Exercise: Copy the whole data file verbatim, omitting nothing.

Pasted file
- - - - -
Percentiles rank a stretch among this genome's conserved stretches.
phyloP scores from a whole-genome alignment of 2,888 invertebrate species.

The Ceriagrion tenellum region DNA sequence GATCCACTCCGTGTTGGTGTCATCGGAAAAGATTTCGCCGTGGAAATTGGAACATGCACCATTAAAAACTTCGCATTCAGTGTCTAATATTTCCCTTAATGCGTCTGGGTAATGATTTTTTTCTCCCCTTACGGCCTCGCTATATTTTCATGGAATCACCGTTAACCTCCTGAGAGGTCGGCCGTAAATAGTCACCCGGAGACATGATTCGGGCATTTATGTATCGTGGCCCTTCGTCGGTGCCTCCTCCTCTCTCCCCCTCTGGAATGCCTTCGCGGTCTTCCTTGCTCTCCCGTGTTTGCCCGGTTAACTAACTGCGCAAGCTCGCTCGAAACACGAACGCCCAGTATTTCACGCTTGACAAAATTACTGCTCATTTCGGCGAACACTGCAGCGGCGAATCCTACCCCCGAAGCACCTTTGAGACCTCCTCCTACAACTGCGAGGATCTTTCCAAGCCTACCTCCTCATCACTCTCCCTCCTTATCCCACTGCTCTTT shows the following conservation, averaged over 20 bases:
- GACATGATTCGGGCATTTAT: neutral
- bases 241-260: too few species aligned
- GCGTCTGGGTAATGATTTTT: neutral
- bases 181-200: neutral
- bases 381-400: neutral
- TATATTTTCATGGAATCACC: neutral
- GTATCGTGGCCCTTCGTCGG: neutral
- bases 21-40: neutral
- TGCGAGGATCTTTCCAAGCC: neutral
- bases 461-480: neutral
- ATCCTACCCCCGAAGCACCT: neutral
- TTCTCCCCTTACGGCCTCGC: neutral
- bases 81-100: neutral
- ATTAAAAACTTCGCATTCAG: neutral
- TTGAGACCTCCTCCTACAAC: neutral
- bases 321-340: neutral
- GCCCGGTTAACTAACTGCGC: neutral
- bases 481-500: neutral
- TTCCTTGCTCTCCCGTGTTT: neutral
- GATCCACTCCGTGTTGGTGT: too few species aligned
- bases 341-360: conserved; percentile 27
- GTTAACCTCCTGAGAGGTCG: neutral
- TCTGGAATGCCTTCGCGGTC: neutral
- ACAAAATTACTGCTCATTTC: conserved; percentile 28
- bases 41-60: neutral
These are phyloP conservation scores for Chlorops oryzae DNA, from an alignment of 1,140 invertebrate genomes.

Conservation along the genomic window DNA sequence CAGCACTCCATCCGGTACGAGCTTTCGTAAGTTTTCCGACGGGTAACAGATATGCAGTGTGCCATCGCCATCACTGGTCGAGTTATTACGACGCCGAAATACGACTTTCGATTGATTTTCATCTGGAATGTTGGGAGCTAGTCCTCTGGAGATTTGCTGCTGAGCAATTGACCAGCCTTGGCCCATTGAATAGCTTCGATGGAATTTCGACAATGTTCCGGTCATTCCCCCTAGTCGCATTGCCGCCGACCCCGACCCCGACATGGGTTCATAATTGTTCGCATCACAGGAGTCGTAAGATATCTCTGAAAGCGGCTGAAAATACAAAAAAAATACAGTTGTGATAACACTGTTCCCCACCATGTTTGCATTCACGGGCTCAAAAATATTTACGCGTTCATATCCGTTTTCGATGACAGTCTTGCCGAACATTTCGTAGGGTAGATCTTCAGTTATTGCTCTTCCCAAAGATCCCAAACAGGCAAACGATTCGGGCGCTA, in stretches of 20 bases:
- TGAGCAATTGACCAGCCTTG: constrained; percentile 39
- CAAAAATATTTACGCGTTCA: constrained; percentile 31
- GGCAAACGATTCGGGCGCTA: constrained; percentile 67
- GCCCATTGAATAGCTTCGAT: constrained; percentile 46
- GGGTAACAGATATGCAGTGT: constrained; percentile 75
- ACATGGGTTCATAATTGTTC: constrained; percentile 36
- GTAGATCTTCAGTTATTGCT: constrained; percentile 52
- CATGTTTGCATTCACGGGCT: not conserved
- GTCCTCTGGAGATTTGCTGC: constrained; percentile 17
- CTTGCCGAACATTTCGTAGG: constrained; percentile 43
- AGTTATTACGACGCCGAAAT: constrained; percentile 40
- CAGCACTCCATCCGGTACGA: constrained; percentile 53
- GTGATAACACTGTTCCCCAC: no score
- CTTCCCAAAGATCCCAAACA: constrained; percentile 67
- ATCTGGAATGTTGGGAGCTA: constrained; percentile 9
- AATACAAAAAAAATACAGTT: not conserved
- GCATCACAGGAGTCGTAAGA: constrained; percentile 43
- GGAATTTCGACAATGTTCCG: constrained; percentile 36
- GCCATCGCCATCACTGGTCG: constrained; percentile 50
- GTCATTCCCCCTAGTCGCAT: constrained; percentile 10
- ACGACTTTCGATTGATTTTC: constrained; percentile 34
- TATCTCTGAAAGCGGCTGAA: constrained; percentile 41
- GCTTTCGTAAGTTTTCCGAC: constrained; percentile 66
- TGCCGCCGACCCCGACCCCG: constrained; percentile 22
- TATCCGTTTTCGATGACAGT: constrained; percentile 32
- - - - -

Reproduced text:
Percentiles rank a stretch among this genome's conserved stretches.
phyloP scores from a whole-genome alignment of 2,888 invertebrate species.

The Ceriagrion tenellum region DNA sequence GATCCACTCCGTGTTGGTGTCATCGGAAAAGATTTCGCCGTGGAAATTGGAACATGCACCATTAAAAACTTCGCATTCAGTGTCTAATATTTCCCTTAATGCGTCTGGGTAATGATTTTTTTCTCCCCTTACGGCCTCGCTATATTTTCATGGAATCACCGTTAACCTCCTGAGAGGTCGGCCGTAAATAGTCACCCGGAGACATGATTCGGGCATTTATGTATCGTGGCCCTTCGTCGGTGCCTCCTCCTCTCTCCCCCTCTGGAATGCCTTCGCGGTCTTCCTTGCTCTCCCGTGTTTGCCCGGTTAACTAACTGCGCAAGCTCGCTCGAAACACGAACGCCCAGTATTTCACGCTTGACAAAATTACTGCTCATTTCGGCGAACACTGCAGCGGCGAATCCTACCCCCGAAGCACCTTTGAGACCTCCTCCTACAACTGCGAGGATCTTTCCAAGCCTACCTCCTCATCACTCTCCCTCCTTATCCCACTGCTCTTT shows the following conservation, averaged over 20 bases:
- GACATGATTCGGGCATTTAT: neutral
- bases 241-260: too few species aligned
- GCGTCTGGGTAATGATTTTT: neutral
- bases 181-200: neutral
- bases 381-400: neutral
- TATATTTTCATGGAATCACC: neutral
- GTATCGTGGCCCTTCGTCGG: neutral
- bases 21-40: neutral
- TGCGAGGATCTTTCCAAGCC: neutral
- bases 461-480: neutral
- ATCCTACCCCCGAAGCACCT: neutral
- TTCTCCCCTTACGGCCTCGC: neutral
- bases 81-100: neutral
- ATTAAAAACTTCGCATTCAG: neutral
- TTGAGACCTCCTCCTACAAC: neutral
- bases 321-340: neutral
- GCCCGGTTAACTAACTGCGC: neutral
- bases 481-500: neutral
- TTCCTTGCTCTCCCGTGTTT: neutral
- GATCCACTCCGTGTTGGTGT: too few species aligned
- bases 341-360: conserved; percentile 27
- GTTAACCTCCTGAGAGGTCG: neutral
- TCTGGAATGCCTTCGCGGTC: neutral
- ACAAAATTACTGCTCATTTC: conserved; percentile 28
- bases 41-60: neutral
These are phyloP conservation scores for Chlorops oryzae DNA, from an alignment of 1,140 invertebrate genomes.

Conservation along the genomic window DNA sequence CAGCACTCCATCCGGTACGAGCTTTCGTAAGTTTTCCGACGGGTAACAGATATGCAGTGTGCCATCGCCATCACTGGTCGAGTTATTACGACGCCGAAATACGACTTTCGATTGATTTTCATCTGGAATGTTGGGAGCTAGTCCTCTGGAGATTTGCTGCTGAGCAATTGACCAGCCTTGGCCCATTGAATAGCTTCGATGGAATTTCGACAATGTTCCGGTCATTCCCCCTAGTCGCATTGCCGCCGACCCCGACCCCGACATGGGTTCATAATTGTTCGCATCACAGGAGTCGTAAGATATCTCTGAAAGCGGCTGAAAATACAAAAAAAATACAGTTGTGATAACACTGTTCCCCACCATGTTTGCATTCACGGGCTCAAAAATATTTACGCGTTCATATCCGTTTTCGATGACAGTCTTGCCGAACATTTCGTAGGGTAGATCTTCAGTTATTGCTCTTCCCAAAGATCCCAAACAGGCAAACGATTCGGGCGCTA, in stretches of 20 bases:
- TGAGCAATTGACCAGCCTTG: constrained; percentile 39
- CAAAAATATTTACGCGTTCA: constrained; percentile 31
- GGCAAACGATTCGGGCGCTA: constrained; percentile 67
- GCCCATTGAATAGCTTCGAT: constrained; percentile 46
- GGGTAACAGATATGCAGTGT: constrained; percentile 75
- ACATGGGTTCATAATTGTTC: constrained; percentile 36
- GTAGATCTTCAGTTATTGCT: constrained; percentile 52
- CATGTTTGCATTCACGGGCT: not conserved
- GTCCTCTGGAGATTTGCTGC: constrained; percentile 17
- CTTGCCGAACATTTCGTAGG: constrained; percentile 43
- AGTTATTACGACGCCGAAAT: constrained; percentile 40
- CAGCACTCCATCCGGTACGA: constrained; percentile 53
- GTGATAACACTGTTCCCCAC: no score
- CTTCCCAAAGATCCCAAACA: constrained; percentile 67
- ATCTGGAATGTTGGGAGCTA: constrained; percentile 9
- AATACAAAAAAAATACAGTT: not conserved
- GCATCACAGGAGTCGTAAGA: constrained; percentile 43
- GGAATTTCGACAATGTTCCG: constrained; percentile 36
- GCCATCGCCATCACTGGTCG: constrained; percentile 50
- GTCATTCCCCCTAGTCGCAT: constrained; percentile 10
- ACGACTTTCGATTGATTTTC: constrained; percentile 34
- TATCTCTGAAAGCGGCTGAA: constrained; percentile 41
- GCTTTCGTAAGTTTTCCGAC: constrained; percentile 66
- TGCCGCCGACCCCGACCCCG: constrained; percentile 22
- TATCCGTTTTCGATGACAGT: constrained; percentile 32